Soy Sauce Eggs (Shoyu Tamago)
Soy Sauce Eggs (Shoyu Tamago) – These are beautiful and are made with only eggs and soy sauce! | rasamalaysia.com
4 hard boiled eggs
5 tablespoons tamari soy sauce
2. Remove the eggs, letting any extra soy sauce drain off, and place on a plate to cool.
3. When the eggs have cooled completely, pack them into lunches or enjoy one as a snack. Just don’t leave them near my daughter, or else you’ll never get to have a bite!
Rachael of La Fuji Mama is a sweetheart, you’ll know what I mean if you meet her in person. I first met her a few months ago in an event at New York and became fast friends because we love similar stuff: food, traveling and living in Asia, and a penchant for Japanese cuisine. La Fuji Mama used to live in Tokyo but her family is now based in Orange County. Her blog is a collection of droolsome recipes, her family, and her past adventures living in Asia. Please welcome La Fuji Mama to Rasa Malaysia and check out her soy sauce eggs (shoyu tamago) recipe and step-by-step photos in the gallery above. This recipe is also a great side dish with porridge.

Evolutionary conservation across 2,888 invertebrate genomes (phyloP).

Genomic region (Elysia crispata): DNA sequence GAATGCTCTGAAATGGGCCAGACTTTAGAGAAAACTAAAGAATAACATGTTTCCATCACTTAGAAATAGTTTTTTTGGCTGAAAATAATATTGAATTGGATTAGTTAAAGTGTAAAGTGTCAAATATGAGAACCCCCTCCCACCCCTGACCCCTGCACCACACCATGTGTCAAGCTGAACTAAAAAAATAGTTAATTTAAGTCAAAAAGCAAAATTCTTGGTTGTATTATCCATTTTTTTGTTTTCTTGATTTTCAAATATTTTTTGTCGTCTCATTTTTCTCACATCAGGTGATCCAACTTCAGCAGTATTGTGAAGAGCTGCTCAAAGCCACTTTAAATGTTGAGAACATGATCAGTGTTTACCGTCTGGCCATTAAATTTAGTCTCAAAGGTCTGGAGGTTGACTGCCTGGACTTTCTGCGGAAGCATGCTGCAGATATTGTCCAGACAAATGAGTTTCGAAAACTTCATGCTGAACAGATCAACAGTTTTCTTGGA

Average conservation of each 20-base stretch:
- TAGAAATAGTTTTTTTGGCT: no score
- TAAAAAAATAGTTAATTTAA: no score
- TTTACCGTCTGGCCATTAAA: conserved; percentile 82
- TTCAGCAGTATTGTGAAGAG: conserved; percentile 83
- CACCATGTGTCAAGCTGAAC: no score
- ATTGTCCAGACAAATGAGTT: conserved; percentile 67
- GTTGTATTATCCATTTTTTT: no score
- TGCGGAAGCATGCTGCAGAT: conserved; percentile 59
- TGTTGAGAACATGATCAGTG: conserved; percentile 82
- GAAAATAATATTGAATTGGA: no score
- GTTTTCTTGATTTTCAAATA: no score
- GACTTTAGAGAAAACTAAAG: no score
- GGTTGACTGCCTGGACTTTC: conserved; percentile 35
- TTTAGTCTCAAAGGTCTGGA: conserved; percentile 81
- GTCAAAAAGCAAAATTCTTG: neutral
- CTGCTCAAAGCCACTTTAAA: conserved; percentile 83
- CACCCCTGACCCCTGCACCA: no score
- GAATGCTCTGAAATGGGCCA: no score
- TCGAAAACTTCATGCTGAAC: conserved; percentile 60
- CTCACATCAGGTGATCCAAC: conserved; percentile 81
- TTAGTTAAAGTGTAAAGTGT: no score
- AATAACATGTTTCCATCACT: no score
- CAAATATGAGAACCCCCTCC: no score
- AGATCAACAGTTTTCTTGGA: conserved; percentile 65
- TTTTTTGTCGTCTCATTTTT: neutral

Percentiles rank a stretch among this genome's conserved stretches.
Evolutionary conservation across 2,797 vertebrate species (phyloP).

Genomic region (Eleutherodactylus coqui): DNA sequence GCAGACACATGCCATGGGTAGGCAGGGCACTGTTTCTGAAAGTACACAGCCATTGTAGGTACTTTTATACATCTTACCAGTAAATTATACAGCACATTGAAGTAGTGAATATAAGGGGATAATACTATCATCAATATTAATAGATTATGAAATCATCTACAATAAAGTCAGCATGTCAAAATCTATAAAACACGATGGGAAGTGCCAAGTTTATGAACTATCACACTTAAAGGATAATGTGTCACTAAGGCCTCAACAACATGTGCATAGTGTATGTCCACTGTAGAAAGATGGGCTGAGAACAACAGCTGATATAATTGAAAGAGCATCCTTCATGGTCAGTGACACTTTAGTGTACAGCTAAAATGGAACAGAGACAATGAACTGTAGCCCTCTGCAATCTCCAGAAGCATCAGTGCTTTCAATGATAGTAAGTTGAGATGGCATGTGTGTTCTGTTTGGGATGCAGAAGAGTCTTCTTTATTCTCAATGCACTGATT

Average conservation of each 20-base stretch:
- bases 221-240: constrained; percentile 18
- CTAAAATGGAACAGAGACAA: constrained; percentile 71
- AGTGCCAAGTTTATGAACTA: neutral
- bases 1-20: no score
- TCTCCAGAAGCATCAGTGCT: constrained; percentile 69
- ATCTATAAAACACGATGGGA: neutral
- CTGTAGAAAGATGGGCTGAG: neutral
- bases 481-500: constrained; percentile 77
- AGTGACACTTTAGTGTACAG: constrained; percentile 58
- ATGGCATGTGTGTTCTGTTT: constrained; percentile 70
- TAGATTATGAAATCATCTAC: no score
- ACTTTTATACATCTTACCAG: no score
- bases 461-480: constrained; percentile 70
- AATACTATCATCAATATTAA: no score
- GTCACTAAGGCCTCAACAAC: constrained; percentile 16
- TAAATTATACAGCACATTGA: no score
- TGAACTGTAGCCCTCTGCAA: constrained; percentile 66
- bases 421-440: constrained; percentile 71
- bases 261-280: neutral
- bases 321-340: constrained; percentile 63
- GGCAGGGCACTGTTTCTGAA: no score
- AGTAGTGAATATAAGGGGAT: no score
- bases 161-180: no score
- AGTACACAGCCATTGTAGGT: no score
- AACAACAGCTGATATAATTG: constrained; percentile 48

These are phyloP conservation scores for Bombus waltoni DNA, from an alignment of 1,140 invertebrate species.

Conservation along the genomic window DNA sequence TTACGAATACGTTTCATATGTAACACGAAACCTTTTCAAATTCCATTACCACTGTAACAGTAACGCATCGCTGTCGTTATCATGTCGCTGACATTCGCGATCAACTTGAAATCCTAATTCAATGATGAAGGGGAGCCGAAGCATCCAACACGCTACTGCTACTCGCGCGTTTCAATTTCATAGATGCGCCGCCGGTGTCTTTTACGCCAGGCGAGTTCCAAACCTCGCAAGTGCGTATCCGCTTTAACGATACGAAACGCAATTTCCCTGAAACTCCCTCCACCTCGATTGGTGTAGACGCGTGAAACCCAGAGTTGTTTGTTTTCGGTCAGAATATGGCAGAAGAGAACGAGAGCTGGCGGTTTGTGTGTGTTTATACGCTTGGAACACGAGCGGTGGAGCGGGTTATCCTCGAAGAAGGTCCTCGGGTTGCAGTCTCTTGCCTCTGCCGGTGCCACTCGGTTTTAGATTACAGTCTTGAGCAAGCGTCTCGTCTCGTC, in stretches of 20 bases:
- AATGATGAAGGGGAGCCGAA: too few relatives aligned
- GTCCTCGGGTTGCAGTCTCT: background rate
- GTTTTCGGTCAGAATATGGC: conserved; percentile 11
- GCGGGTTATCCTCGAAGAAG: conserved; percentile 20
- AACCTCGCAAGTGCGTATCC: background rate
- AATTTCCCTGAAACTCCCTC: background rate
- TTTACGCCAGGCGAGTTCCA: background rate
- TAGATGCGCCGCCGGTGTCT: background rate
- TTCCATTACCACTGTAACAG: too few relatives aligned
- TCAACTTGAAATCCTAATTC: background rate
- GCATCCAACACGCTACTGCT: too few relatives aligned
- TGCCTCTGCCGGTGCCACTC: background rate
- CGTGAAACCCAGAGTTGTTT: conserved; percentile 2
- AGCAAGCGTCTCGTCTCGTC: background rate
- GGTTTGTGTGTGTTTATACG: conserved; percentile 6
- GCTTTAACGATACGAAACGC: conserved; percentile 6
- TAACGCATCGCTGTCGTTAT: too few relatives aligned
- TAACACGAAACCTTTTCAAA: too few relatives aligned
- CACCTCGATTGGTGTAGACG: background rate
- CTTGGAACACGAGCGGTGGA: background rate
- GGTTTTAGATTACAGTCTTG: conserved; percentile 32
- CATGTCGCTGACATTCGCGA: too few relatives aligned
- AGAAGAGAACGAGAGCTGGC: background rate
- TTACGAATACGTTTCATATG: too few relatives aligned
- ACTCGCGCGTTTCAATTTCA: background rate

Bee and I recently met up at Mitsuwa, a local Japanese market, to do some shopping and then eat some ramen in the food court. In addition to ramen, we both ordered shoyu tamago–Japanese soy sauce eggs. We each ordered one egg, but I quickly realized that this was a mistake, because my almost-three-year-old daughter ate half of my egg and then kept trying to con Bee out of hers!
Recently Bee mentioned those eggs and how good they were and I had to laugh because they are one of the easiest things on the planet to make! Shoyu tamago are eggs that have been hard boiled, peeled, and then cooked in heated soy sauce so that the egg white turns brown on the outside and the egg becomes flavored by the soy sauce. They are wonderful as snacks or as an addition to a bento (a traditional Japanese lunch in a box) because they don’t need any additional seasoning.
I always use tamari soy sauce, which is darker in appearance and richer in flavor than regular soy sauce. I prefer the darker mahogany color and extra flavor gained by using tamari soy sauce, but if all you have on hand is regular soy sauce, it will still work beautifully! One trick to note–when peeling your hard boiled eggs, peel carefully, trying to avoid nicking the surface of the egg whites. If you do nick the surface, the eggs will still taste delicious, but they just won’t be as pretty.